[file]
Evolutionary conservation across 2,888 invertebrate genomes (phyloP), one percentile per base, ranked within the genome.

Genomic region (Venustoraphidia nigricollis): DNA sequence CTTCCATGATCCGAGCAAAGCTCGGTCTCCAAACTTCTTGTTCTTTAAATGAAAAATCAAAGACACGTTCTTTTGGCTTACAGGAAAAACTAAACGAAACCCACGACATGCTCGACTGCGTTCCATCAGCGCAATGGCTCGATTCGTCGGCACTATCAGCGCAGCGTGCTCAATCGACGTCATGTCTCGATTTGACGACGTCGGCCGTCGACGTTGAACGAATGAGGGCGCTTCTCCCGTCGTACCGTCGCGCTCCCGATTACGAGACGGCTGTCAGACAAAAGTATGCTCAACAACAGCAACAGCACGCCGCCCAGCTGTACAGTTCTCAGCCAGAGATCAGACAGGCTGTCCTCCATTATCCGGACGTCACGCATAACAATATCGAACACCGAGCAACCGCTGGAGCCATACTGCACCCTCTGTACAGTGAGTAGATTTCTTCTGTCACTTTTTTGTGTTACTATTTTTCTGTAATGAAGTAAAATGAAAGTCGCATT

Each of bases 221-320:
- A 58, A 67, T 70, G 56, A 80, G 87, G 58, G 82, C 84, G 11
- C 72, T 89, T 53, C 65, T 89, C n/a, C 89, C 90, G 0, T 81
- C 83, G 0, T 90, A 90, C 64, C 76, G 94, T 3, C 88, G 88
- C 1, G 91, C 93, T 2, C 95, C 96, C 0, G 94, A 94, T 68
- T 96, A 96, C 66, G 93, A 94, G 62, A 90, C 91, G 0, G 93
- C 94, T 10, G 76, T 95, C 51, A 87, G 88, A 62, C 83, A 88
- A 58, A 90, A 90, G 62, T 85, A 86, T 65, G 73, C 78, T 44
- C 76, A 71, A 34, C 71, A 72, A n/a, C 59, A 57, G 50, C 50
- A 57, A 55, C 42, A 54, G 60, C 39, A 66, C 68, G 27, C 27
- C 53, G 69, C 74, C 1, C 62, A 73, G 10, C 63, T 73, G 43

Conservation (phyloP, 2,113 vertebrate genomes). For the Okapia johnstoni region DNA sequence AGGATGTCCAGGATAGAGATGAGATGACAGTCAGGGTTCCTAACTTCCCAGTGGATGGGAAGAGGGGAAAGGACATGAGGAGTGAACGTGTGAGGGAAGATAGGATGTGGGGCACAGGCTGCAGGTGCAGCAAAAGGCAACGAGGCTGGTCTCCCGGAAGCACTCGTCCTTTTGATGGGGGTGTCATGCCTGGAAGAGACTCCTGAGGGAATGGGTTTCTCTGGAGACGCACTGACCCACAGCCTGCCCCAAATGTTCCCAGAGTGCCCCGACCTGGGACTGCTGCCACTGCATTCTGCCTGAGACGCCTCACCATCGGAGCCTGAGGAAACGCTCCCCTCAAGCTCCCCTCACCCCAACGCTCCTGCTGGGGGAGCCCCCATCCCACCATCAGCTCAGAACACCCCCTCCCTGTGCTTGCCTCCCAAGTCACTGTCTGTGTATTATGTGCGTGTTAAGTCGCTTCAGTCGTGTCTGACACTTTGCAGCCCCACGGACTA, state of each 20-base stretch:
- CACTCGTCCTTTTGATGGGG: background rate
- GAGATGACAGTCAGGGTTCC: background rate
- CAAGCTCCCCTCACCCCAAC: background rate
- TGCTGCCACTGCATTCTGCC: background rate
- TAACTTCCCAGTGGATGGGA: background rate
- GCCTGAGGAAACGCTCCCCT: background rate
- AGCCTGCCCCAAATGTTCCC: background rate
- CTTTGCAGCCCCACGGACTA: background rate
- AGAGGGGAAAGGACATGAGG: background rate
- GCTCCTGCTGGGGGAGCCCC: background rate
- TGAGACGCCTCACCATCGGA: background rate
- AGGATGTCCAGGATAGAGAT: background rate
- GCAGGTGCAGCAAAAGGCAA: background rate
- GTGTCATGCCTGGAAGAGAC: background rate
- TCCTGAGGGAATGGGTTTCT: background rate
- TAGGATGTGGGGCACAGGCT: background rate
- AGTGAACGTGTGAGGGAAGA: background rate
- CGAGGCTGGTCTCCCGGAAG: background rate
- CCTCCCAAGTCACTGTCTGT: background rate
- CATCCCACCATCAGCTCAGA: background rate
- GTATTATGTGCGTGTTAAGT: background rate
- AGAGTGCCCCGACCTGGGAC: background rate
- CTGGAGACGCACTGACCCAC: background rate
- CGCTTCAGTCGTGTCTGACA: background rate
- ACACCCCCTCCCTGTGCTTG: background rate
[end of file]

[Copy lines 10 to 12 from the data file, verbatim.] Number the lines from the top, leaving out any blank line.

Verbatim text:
- A 58, A 90, A 90, G 62, T 85, A 86, T 65, G 73, C 78, T 44
- C 76, A 71, A 34, C 71, A 72, A n/a, C 59, A 57, G 50, C 50
- A 57, A 55, C 42, A 54, G 60, C 39, A 66, C 68, G 27, C 27